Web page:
Secretary of Defense James Mattis made his first on-camera remarks Thursday about North Korea's threats to attack Guam with ICBMs, saying that a potential nuclear incident "would be catastrophic."
While speaking to reporters at the Defense Innovation Unit Experimental(DIUx) event in Mountain View, California, he was asked by a reporter, "Can you talk about the human toll we might see in the event of a nuclear confrontation?"
"My portfolio, my mission, my responsibility is to have military options if you need it,” Mattis responded. "However, right now, Secretary Tillerson, Ambassador Haley, you can see the American effort is diplomatically led, it has diplomatic traction, it is gaining diplomatic results. And I want to stay right there right now. The tragedy of war is well enough known. It does not need another characterization beyond the fact that it would be catastrophic."
Deviating from the tone of President Trump, who said the U.S. would unleash "fire and fury" upon North Korea, Mattis stressed that the route forward would be diplomatic, and he repeated the importance of the unanimous 15-1 United Nations Security Council vote to impose economic sanctions on North Korea.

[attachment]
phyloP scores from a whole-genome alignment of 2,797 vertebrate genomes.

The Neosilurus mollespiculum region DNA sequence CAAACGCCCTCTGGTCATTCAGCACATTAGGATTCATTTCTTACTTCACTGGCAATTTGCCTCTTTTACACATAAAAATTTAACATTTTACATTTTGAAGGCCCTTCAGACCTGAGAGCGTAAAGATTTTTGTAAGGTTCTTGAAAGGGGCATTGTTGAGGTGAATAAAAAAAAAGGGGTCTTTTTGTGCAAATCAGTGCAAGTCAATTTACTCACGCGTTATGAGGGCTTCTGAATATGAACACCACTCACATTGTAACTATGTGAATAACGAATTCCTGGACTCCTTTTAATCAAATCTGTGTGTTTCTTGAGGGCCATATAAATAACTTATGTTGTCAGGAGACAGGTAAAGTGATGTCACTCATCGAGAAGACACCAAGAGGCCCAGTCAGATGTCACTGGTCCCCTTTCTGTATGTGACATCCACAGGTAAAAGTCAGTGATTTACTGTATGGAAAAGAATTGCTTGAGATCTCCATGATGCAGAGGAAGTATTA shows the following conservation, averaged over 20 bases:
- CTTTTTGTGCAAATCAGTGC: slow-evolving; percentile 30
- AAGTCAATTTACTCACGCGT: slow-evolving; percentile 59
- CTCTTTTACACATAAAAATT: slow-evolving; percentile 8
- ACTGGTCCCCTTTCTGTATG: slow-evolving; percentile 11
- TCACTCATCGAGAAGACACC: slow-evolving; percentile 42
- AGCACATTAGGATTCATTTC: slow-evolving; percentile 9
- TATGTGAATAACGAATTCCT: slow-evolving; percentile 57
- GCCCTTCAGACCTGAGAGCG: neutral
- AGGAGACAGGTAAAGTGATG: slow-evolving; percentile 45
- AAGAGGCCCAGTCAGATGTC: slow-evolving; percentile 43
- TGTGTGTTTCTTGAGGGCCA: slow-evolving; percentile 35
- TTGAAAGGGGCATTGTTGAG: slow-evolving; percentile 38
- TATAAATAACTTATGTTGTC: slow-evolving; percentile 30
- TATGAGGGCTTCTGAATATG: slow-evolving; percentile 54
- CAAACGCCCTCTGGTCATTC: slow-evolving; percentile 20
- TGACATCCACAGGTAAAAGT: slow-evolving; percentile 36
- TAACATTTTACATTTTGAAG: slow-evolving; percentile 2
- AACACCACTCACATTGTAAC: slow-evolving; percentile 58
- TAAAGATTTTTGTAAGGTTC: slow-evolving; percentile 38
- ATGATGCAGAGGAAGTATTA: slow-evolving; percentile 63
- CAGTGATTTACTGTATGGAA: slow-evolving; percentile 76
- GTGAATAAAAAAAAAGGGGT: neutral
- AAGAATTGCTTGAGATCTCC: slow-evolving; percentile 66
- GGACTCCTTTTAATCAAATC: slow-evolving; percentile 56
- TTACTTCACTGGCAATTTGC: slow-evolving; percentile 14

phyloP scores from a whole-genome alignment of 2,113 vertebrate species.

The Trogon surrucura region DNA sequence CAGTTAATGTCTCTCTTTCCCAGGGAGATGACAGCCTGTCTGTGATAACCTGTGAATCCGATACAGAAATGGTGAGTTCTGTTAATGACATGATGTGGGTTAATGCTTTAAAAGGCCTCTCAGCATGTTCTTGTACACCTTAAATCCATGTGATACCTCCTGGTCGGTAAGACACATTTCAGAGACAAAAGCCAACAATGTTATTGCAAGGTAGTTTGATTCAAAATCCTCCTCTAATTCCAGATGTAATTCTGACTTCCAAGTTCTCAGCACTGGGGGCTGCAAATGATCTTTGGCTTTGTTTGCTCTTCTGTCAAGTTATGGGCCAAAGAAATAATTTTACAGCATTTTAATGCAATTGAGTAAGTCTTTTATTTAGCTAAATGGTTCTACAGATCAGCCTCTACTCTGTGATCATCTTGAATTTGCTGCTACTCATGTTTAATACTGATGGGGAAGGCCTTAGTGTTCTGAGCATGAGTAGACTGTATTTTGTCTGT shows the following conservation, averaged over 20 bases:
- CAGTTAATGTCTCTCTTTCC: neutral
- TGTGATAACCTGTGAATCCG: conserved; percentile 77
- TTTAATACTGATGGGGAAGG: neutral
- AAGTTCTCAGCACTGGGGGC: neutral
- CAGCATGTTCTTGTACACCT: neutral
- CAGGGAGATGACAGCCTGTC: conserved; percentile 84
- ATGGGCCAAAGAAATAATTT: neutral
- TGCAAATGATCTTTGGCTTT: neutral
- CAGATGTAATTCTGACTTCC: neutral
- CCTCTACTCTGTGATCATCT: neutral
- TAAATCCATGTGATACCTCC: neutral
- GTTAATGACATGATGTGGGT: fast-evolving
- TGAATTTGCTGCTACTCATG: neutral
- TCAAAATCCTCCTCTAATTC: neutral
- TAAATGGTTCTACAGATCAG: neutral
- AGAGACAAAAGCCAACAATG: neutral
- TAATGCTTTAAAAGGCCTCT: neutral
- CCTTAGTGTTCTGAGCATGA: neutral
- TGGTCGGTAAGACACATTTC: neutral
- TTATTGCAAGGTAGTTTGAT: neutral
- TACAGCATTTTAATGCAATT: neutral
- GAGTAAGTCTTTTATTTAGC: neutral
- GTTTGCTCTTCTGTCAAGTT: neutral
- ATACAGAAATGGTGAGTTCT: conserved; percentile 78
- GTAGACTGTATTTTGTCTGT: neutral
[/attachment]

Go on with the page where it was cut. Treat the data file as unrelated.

"It’s [North Korea's] aligning the United Nations in very serious sanctions, and I would just tell you that it did not happen by accident," Mattis said. "That shows where the Trump administration goes in terms of the prioritizing of the threat but also how to deal with it in a diplomatically effective manner."
And Mattis said earlier in a statement, "While our State Department is making every effort to resolve this global threat through diplomatic means, it must be noted that the combined allied militaries now possess the most precise, rehearsed and robust defensive...capabilities on Earth,” Mattis said in a statement.
Mattis’ comments come on the heels of North Korea’s state media announcement Thursday that its military would devise a plan by mid-August to fire four intermediate range missiles at the U.S. territory of Guam as a “crucial warning to the U.S.”
Trump has notched up his criticism of North Korean leader Kim Jong-un, saying he has “gotten away with [horrific] things for a long time between him and his family” and that he wouldn't let Jong-un “get away it” now. Trump added that “maybe the statement wasn’t tough enough” and that North Korea can expect a reaction “of the likes of which nobody has seen before” if Jong-un strikes Guam.
ABC News' Elizabeth McLaughlin contributed to this report